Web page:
wasn't extended when the bodice was
let out. (More on that further down)
A better view of the overcasting.
The side seam on the wearer's left was hand stitched and is
now split open. The seam on the right was machine stitched.

The sleeves are set in, with the raw edges
hand overcast in the same, loosely
spaced (1/4") stitches. 

To the right of the seam is a nasty split, showing
 the construction of the piping. The seam itself
 is also split open. Both side seams show evidence
of the bodice being let out 1" on each side. 

A more clean view of the alteration.
Unpicked seams show 1/2" from each side
of the current seam.

The piping was not filled in after the
bodice was let out.

Very tiny top stitching on the exterior.
It's a lovely and very interesting little bodice. I'm assuming it was a ballgown bodice, due to the shape, sleeves, back and bertha. I do not know the exact date from which it comes. 

Isabella, at All the Pretty Dresses actually did a little post about this bodice from it's eBay days. She says, 

"Anyway, this one threw me for a bit. The detailing on the front is very 1850's into the 1860's but the shoulders are very 1840's. However, the lowered shoulders continues into the 1850's and there are a few pieces in various museums that have this exact over all cut that are said to be 1850's so...we're going with 1850's."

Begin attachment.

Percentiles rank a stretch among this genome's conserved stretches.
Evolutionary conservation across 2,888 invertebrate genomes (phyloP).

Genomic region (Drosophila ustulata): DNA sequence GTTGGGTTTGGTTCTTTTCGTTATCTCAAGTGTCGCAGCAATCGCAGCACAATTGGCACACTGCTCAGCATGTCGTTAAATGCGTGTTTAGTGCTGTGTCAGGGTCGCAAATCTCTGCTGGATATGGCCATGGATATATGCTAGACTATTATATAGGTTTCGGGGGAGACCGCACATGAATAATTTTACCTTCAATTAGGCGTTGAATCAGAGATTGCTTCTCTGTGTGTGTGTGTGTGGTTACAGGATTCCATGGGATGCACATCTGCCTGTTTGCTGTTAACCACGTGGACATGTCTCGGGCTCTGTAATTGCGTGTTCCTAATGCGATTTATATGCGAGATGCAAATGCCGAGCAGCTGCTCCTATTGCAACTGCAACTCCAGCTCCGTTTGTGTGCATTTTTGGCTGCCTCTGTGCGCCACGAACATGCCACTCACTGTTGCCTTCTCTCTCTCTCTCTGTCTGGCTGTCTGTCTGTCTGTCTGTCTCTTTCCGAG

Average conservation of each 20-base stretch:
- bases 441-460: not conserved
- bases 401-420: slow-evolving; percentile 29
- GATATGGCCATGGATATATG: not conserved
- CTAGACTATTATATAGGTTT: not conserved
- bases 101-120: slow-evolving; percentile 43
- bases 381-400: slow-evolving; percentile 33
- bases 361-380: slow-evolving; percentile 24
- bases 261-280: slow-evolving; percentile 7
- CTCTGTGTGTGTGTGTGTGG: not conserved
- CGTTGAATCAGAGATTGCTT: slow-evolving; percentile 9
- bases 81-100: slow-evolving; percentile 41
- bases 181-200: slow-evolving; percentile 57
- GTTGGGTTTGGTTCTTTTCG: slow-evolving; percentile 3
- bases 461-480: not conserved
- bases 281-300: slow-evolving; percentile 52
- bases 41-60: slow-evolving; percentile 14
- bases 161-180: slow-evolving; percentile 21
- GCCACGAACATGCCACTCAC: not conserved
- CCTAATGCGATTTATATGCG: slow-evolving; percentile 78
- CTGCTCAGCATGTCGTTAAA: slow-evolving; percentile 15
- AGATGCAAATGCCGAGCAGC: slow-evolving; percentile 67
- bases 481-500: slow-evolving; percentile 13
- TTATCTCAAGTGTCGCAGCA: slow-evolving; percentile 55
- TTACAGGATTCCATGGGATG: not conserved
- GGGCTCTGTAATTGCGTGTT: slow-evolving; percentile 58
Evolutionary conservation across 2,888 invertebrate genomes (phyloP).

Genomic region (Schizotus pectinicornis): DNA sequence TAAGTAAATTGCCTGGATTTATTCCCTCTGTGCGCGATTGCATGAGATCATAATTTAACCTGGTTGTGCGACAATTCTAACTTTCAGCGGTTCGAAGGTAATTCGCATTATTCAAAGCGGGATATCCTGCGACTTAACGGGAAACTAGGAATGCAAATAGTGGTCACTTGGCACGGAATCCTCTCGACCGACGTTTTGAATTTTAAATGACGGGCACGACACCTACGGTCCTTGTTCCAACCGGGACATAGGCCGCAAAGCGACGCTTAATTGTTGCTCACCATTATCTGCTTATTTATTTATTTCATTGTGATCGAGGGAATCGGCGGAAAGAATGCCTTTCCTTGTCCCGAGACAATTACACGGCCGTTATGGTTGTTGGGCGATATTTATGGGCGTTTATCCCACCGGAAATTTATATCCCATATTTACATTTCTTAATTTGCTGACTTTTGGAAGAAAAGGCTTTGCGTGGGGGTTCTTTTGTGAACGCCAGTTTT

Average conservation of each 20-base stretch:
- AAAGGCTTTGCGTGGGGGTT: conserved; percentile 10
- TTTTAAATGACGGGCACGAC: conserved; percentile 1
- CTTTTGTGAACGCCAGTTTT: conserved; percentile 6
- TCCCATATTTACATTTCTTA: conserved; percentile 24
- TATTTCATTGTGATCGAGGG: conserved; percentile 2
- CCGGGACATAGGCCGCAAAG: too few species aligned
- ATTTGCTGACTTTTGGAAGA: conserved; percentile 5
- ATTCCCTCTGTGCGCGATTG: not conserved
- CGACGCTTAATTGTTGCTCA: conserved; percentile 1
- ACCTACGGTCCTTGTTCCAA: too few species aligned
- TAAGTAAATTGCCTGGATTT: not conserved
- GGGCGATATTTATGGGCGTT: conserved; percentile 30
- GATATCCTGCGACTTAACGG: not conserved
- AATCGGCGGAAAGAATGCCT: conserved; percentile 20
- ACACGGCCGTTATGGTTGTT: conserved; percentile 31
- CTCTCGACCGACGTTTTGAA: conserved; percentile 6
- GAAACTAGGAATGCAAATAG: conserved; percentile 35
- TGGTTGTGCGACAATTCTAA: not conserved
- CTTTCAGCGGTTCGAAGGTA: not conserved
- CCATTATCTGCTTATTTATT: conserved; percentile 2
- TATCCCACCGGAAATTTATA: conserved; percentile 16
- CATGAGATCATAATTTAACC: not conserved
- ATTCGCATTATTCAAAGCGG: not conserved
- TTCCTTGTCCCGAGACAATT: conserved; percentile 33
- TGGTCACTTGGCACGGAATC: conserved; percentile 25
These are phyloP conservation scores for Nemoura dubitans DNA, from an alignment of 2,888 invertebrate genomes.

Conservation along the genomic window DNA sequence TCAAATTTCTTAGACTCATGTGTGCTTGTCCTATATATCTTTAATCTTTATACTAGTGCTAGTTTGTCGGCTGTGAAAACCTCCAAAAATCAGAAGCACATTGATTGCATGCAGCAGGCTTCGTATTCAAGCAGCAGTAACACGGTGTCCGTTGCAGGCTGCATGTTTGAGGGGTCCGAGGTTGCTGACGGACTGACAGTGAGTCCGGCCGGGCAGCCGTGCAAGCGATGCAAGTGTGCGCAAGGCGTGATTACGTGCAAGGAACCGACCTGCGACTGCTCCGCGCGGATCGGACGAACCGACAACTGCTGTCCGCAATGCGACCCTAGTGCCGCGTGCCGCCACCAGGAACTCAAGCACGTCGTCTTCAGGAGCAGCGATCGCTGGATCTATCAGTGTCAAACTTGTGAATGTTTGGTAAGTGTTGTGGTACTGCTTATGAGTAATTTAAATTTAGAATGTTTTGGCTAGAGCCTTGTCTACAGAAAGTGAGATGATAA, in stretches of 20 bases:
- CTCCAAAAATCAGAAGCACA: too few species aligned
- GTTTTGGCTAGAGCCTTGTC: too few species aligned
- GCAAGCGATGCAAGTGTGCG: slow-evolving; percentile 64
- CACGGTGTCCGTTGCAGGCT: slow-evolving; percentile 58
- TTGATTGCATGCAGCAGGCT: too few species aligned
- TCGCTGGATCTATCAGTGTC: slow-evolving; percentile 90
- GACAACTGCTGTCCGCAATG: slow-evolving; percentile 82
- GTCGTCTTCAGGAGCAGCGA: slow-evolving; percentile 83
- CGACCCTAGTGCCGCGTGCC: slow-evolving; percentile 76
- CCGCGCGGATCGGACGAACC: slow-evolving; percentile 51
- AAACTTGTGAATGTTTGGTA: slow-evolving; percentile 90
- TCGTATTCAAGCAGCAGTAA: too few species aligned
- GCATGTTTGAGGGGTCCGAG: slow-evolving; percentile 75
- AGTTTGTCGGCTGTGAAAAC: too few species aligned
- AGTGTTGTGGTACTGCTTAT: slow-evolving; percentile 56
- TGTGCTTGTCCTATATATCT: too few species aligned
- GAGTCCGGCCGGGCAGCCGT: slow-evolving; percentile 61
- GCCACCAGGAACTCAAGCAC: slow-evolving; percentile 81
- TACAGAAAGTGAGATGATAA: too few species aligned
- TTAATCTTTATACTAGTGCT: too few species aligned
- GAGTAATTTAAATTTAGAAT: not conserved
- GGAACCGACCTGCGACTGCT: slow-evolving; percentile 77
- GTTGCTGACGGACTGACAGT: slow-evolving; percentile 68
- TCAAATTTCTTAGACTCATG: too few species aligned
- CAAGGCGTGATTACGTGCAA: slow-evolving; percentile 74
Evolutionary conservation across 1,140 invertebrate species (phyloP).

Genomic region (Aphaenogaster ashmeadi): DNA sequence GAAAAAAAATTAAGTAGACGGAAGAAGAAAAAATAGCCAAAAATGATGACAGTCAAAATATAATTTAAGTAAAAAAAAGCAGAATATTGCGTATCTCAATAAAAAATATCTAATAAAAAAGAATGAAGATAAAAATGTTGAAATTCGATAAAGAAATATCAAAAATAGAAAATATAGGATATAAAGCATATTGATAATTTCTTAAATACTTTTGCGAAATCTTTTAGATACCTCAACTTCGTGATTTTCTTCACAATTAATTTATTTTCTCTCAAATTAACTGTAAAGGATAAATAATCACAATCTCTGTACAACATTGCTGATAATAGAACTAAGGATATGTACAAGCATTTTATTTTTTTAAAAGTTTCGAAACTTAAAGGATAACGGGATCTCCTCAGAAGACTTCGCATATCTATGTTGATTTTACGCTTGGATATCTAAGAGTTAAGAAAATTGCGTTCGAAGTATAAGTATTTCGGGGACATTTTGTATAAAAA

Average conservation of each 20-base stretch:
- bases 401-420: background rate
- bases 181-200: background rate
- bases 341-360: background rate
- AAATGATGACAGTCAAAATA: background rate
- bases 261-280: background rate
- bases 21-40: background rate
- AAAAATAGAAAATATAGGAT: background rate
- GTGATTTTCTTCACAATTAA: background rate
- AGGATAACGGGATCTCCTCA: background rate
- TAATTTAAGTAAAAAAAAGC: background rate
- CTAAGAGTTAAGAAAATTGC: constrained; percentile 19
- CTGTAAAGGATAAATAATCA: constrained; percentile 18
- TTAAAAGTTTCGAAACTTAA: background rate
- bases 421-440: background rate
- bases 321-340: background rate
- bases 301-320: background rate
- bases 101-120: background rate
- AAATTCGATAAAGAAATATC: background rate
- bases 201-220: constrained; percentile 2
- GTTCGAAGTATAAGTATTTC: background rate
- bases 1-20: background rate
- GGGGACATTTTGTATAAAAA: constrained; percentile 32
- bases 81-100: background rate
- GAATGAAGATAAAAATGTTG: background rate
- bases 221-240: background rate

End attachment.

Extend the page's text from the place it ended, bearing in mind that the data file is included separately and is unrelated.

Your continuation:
So far, I agree with her. Anyone else have anything interesting to add?

4 comments:

  1. Ah! I had been watching this bodice, too! I'm so happy to know you won it and took so many fabulous pictures of it, including those drool-worthy eyelets (Why can't mine turn out so neatly?!). Thanks for sharing this historical gem. :)

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    1. My eyelets never look that good either :( boo. I am such an eBay addict. I always "watch" the good stuff so I can always look back at the pictures long after someone else buys it :)

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  2. Thank you very much for share with us all this amazing photos. They're really usefull to make preiod acurate costumes.
    Nereida ; )

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    Replies
    1. So glad to be able to offer something helpful! I love seeing the insides. Way more fascinating than the inside of modern clothes.